Herpes simplex virus with active genital lesions or prodromal symptoms is a contraindication for vaginal delivery so as to avoid mother-fetal transfer of HSV lesions.

Untreated human immunodeficiency virus (HIV) infection is a contraindication for vaginal delivery to avoid mother-fetal transfer of human immunodeficiency virus.[33]

See also edit

References edit

  1. ^ a b c Harman, T., Wakeford, A., Valeh, R., Halliday, K., Alto Films (Firm), & Kanopy (Firm).microbirth
  2. ^ a b "Caesarean section rates continue to rise, amid growing inequalities in access: WHO". www.who.int. Archived from the original on 2021-08-30. Retrieved 2021-08-30.
  3. ^ a b c d Desai NM, Tsukerman A (2021). "Vaginal Delivery". StatPearls. Treasure Island (FL): StatPearls Publishing. PMID 32644623. Archived from the original on 2022-10-17. Retrieved 2021-08-30.
  4. ^ "FastStats". www.cdc.gov. 2021-03-24. Archived from the original on 2021-08-31. Retrieved 2021-08-30.
  5. ^ a b Gregory KD, Jackson S, Korst L, Fridman M (January 2012). "Cesarean versus vaginal delivery: whose risks? Whose benefits?". American Journal of Perinatology. 29 (1): 7–18. doi:10.1055/s-0031-1285829. PMID 21833896. S2CID 206322596.
  6. ^ Chapman DJ, Pérez-Escamilla R (April 1999). "Identification of risk factors for delayed onset of lactation". Journal of the American Dietetic Association. 99 (4): 450–4, quiz 455–6. doi:10.1016/s0002-8223(99)00109-1. PMID 10207398.
  7. ^ Gurol-Urganci I, Cromwell DA, Edozien LC, Smith GC, Onwere C, Mahmood TA, et al. (November 2011). "Risk of placenta previa in second birth after first birth cesarean section: a population-based study and meta-analysis". BMC Pregnancy and Childbirth. 11 (1): 95. doi:10.1186/1471-2393-11-95. PMC 3247856. PMID 22103697.
  8. ^ Wellcome Trust Sanger Institute (18 September 2019). "Babies' gut bacteria affected by delivery method: Vaginal delivery promotes mother's gut bacteria in babies' gut". ScienceDaily. Archived from the original on 24 November 2021. Retrieved 31 May 2022.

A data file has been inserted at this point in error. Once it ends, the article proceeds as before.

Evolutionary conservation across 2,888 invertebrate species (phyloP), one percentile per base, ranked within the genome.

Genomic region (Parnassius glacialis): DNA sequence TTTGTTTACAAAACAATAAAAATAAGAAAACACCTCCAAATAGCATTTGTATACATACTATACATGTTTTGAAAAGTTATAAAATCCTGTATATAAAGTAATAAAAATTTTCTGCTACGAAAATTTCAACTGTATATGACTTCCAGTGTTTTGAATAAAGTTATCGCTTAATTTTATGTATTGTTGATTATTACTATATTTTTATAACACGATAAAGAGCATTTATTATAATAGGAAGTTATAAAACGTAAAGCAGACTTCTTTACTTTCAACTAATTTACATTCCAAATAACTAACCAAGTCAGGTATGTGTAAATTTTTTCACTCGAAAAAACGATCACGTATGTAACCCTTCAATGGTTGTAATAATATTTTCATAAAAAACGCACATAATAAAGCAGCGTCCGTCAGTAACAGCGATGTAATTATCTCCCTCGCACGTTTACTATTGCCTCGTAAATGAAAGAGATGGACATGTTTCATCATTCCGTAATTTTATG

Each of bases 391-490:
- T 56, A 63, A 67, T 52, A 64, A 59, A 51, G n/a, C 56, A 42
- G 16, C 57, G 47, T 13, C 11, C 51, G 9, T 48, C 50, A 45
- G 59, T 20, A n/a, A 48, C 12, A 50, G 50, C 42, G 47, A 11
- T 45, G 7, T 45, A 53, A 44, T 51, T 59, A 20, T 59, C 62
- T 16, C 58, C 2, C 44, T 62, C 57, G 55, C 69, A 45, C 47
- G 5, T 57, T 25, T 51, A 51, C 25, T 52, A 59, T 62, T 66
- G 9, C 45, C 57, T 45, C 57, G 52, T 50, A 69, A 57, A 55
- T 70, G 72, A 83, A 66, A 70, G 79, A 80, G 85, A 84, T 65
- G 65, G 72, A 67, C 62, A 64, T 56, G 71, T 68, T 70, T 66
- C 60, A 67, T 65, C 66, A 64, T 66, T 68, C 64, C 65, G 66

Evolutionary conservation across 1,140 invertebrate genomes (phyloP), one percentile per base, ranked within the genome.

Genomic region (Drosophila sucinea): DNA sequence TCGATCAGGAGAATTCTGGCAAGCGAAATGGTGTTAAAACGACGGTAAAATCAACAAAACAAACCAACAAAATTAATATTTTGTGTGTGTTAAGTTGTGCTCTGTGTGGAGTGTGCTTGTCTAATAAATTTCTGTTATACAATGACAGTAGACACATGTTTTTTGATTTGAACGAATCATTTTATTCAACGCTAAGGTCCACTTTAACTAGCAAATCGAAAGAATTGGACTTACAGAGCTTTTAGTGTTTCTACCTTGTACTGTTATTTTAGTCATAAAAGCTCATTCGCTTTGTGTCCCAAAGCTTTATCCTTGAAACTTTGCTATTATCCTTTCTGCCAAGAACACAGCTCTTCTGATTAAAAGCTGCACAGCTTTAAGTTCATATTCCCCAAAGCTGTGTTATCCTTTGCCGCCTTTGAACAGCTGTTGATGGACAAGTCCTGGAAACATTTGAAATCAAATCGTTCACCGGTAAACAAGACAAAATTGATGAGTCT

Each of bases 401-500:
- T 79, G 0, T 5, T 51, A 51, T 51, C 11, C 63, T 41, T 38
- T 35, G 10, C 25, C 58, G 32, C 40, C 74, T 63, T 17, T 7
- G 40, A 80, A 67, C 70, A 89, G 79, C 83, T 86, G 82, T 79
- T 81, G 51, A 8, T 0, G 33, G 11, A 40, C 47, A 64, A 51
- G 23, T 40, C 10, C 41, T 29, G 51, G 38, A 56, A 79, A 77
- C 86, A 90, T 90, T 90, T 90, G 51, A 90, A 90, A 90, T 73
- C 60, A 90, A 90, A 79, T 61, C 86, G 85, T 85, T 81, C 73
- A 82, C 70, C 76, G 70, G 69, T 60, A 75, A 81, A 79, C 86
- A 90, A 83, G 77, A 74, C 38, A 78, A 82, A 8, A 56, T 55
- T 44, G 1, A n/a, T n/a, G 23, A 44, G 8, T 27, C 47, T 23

9. ^ Neu J, Rushing J (June 2011). "Cesarean versus vaginal delivery: long-term infant outcomes and the hygiene hypothesis". Clinics in Perinatology. 38 (2): 321–31. doi:10.1016/j.clp.2011.03.008. PMC 3110651. PMID 21645799.
  10. ^ Gunay T, Turgut A, Demircivi Bor E, Hocaoglu M (May 2020). "Comparison of maternal and fetal complications in pregnant women with breech presentation undergoing spontaneous or induced vaginal delivery, or cesarean delivery". Taiwanese Journal of Obstetrics & Gynecology. 59 (3): 392–397. doi:10.1016/j.tjog.2020.03.010. PMID 32416886.
  11. ^ a b Verma, Ganga L.; Spalding, Jessica J.; Wilkinson, Marc D.; Hofmeyr, G. Justus; Vannevel, Valerie; O'Mahony, Fidelma (2021-09-24). "Instruments for assisted vaginal birth". The Cochrane Database of Systematic Reviews. 2021 (9): CD005455. doi:10.1002/14651858.CD005455.pub3. ISSN 1469-493X. PMC 8462579. PMID 34559884.
  12. ^ a b Wilson, John; Schnettler, William; Lubert, Adam; Veldtman, Gruschen; Girnius, Andrea (2022). "6 - Obstetric Events That Affect Cardiac Patients". Maternal Cardiac Care A Guide to Managing Pregnant Women with Heart Disease (1 ed.). Elsevier Health Sciences. p. 42. ISBN 978-0-323-82465-1. Archived from the original on 2022-09-21. Retrieved 2022-09-21.
  13. ^ Omona, Kizito (2021-11-03), Ray, Amita (ed.), "Vaginal Delivery", Empowering Midwives and Obstetric Nurses, IntechOpen, doi:10.5772/intechopen.96097, ISBN 978-1-83969-065-5, S2CID 241148030, retrieved 2021-12-06
  14. ^ "Labor". www.hopkinsmedicine.org. 8 August 2021. Archived from the original on 2021-09-13. Retrieved 2021-09-13.
  15. ^ a b Hutchison, Julia; Mahdy, Heba; Hutchison, Justin (2021), "Stages of Labor", StatPearls, Treasure Island (FL): StatPearls Publishing, PMID 31335010, archived from the original on 2021-09-19, retrieved 2021-09-13
  16. ^ "Labor and Birth". Office on Women's Health. September 13, 2021. Archived from the original on July 28, 2017. Retrieved September 13, 2021.
  17. ^ Sheiner E, Levy A, Feinstein U, Hallak M, Mazor M (March 2002). "Risk factors and outcome of failure to progress during the first stage of labor: a population-based study". Acta Obstetricia et Gynecologica Scandinavica. 81 (3): 222–6. PMID 11966478.